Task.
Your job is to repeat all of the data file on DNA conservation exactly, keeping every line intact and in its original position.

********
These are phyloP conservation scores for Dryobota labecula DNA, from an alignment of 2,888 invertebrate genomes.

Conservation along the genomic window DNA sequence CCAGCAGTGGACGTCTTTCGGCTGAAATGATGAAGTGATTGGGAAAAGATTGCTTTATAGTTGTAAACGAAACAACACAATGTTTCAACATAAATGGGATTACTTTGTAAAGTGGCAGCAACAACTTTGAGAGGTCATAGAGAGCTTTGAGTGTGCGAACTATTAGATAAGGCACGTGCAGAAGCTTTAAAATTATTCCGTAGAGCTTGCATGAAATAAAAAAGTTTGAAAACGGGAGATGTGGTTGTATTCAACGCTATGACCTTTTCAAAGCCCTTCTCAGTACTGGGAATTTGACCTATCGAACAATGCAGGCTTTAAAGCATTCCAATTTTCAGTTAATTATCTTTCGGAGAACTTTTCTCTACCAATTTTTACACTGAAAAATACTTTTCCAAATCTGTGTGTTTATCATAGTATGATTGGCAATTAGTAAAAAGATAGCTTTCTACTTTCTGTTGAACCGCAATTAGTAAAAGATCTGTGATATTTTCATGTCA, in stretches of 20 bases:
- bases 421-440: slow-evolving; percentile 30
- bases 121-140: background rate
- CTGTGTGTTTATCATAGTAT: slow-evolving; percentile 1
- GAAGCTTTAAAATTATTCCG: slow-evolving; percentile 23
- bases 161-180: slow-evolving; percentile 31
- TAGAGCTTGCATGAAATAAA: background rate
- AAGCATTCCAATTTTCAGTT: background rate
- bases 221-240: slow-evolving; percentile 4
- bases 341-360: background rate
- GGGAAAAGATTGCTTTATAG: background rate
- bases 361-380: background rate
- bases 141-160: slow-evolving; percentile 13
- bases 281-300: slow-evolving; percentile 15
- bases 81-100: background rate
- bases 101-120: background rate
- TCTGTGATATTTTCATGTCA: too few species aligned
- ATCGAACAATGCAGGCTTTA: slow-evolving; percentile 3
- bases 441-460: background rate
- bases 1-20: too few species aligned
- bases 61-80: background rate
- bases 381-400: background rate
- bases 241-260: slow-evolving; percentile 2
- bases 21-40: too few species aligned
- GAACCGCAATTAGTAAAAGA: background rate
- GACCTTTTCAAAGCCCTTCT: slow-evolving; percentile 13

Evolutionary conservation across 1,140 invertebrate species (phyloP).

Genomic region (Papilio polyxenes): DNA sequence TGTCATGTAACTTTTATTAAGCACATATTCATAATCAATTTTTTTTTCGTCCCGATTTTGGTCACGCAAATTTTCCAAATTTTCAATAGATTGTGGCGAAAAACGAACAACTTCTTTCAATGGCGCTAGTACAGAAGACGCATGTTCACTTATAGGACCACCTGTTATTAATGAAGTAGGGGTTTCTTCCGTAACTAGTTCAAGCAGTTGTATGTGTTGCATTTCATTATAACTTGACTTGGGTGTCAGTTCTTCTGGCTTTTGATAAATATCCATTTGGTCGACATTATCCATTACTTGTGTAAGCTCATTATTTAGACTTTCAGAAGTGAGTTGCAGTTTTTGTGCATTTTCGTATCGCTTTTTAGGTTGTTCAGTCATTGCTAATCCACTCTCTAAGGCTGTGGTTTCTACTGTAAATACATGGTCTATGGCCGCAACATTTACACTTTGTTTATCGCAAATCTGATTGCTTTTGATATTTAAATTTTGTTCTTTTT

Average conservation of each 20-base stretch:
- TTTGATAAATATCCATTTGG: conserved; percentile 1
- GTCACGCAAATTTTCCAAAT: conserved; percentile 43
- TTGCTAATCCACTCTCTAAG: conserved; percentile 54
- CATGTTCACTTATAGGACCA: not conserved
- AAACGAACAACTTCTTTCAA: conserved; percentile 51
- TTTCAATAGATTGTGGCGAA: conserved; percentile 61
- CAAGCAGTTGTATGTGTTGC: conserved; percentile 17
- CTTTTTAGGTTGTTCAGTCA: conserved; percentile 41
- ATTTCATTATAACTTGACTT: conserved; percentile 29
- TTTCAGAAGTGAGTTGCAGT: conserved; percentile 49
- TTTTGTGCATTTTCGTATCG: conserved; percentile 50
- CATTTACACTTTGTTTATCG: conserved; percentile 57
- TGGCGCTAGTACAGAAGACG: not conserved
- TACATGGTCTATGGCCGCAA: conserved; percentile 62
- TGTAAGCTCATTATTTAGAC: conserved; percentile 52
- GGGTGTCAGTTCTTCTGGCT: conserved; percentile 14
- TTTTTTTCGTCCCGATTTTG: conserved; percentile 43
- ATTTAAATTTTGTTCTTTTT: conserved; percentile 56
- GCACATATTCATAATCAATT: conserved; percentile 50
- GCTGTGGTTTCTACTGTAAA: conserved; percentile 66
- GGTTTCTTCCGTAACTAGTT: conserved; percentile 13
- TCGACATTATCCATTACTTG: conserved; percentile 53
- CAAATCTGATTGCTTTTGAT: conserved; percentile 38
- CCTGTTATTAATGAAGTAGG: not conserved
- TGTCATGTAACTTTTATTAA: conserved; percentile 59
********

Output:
These are phyloP conservation scores for Dryobota labecula DNA, from an alignment of 2,888 invertebrate genomes.

Conservation along the genomic window DNA sequence CCAGCAGTGGACGTCTTTCGGCTGAAATGATGAAGTGATTGGGAAAAGATTGCTTTATAGTTGTAAACGAAACAACACAATGTTTCAACATAAATGGGATTACTTTGTAAAGTGGCAGCAACAACTTTGAGAGGTCATAGAGAGCTTTGAGTGTGCGAACTATTAGATAAGGCACGTGCAGAAGCTTTAAAATTATTCCGTAGAGCTTGCATGAAATAAAAAAGTTTGAAAACGGGAGATGTGGTTGTATTCAACGCTATGACCTTTTCAAAGCCCTTCTCAGTACTGGGAATTTGACCTATCGAACAATGCAGGCTTTAAAGCATTCCAATTTTCAGTTAATTATCTTTCGGAGAACTTTTCTCTACCAATTTTTACACTGAAAAATACTTTTCCAAATCTGTGTGTTTATCATAGTATGATTGGCAATTAGTAAAAAGATAGCTTTCTACTTTCTGTTGAACCGCAATTAGTAAAAGATCTGTGATATTTTCATGTCA, in stretches of 20 bases:
- bases 421-440: slow-evolving; percentile 30
- bases 121-140: background rate
- CTGTGTGTTTATCATAGTAT: slow-evolving; percentile 1
- GAAGCTTTAAAATTATTCCG: slow-evolving; percentile 23
- bases 161-180: slow-evolving; percentile 31
- TAGAGCTTGCATGAAATAAA: background rate
- AAGCATTCCAATTTTCAGTT: background rate
- bases 221-240: slow-evolving; percentile 4
- bases 341-360: background rate
- GGGAAAAGATTGCTTTATAG: background rate
- bases 361-380: background rate
- bases 141-160: slow-evolving; percentile 13
- bases 281-300: slow-evolving; percentile 15
- bases 81-100: background rate
- bases 101-120: background rate
- TCTGTGATATTTTCATGTCA: too few species aligned
- ATCGAACAATGCAGGCTTTA: slow-evolving; percentile 3
- bases 441-460: background rate
- bases 1-20: too few species aligned
- bases 61-80: background rate
- bases 381-400: background rate
- bases 241-260: slow-evolving; percentile 2
- bases 21-40: too few species aligned
- GAACCGCAATTAGTAAAAGA: background rate
- GACCTTTTCAAAGCCCTTCT: slow-evolving; percentile 13

Evolutionary conservation across 1,140 invertebrate species (phyloP).

Genomic region (Papilio polyxenes): DNA sequence TGTCATGTAACTTTTATTAAGCACATATTCATAATCAATTTTTTTTTCGTCCCGATTTTGGTCACGCAAATTTTCCAAATTTTCAATAGATTGTGGCGAAAAACGAACAACTTCTTTCAATGGCGCTAGTACAGAAGACGCATGTTCACTTATAGGACCACCTGTTATTAATGAAGTAGGGGTTTCTTCCGTAACTAGTTCAAGCAGTTGTATGTGTTGCATTTCATTATAACTTGACTTGGGTGTCAGTTCTTCTGGCTTTTGATAAATATCCATTTGGTCGACATTATCCATTACTTGTGTAAGCTCATTATTTAGACTTTCAGAAGTGAGTTGCAGTTTTTGTGCATTTTCGTATCGCTTTTTAGGTTGTTCAGTCATTGCTAATCCACTCTCTAAGGCTGTGGTTTCTACTGTAAATACATGGTCTATGGCCGCAACATTTACACTTTGTTTATCGCAAATCTGATTGCTTTTGATATTTAAATTTTGTTCTTTTT

Average conservation of each 20-base stretch:
- TTTGATAAATATCCATTTGG: conserved; percentile 1
- GTCACGCAAATTTTCCAAAT: conserved; percentile 43
- TTGCTAATCCACTCTCTAAG: conserved; percentile 54
- CATGTTCACTTATAGGACCA: not conserved
- AAACGAACAACTTCTTTCAA: conserved; percentile 51
- TTTCAATAGATTGTGGCGAA: conserved; percentile 61
- CAAGCAGTTGTATGTGTTGC: conserved; percentile 17
- CTTTTTAGGTTGTTCAGTCA: conserved; percentile 41
- ATTTCATTATAACTTGACTT: conserved; percentile 29
- TTTCAGAAGTGAGTTGCAGT: conserved; percentile 49
- TTTTGTGCATTTTCGTATCG: conserved; percentile 50
- CATTTACACTTTGTTTATCG: conserved; percentile 57
- TGGCGCTAGTACAGAAGACG: not conserved
- TACATGGTCTATGGCCGCAA: conserved; percentile 62
- TGTAAGCTCATTATTTAGAC: conserved; percentile 52
- GGGTGTCAGTTCTTCTGGCT: conserved; percentile 14
- TTTTTTTCGTCCCGATTTTG: conserved; percentile 43
- ATTTAAATTTTGTTCTTTTT: conserved; percentile 56
- GCACATATTCATAATCAATT: conserved; percentile 50
- GCTGTGGTTTCTACTGTAAA: conserved; percentile 66
- GGTTTCTTCCGTAACTAGTT: conserved; percentile 13
- TCGACATTATCCATTACTTG: conserved; percentile 53
- CAAATCTGATTGCTTTTGAT: conserved; percentile 38
- CCTGTTATTAATGAAGTAGG: not conserved
- TGTCATGTAACTTTTATTAA: conserved; percentile 59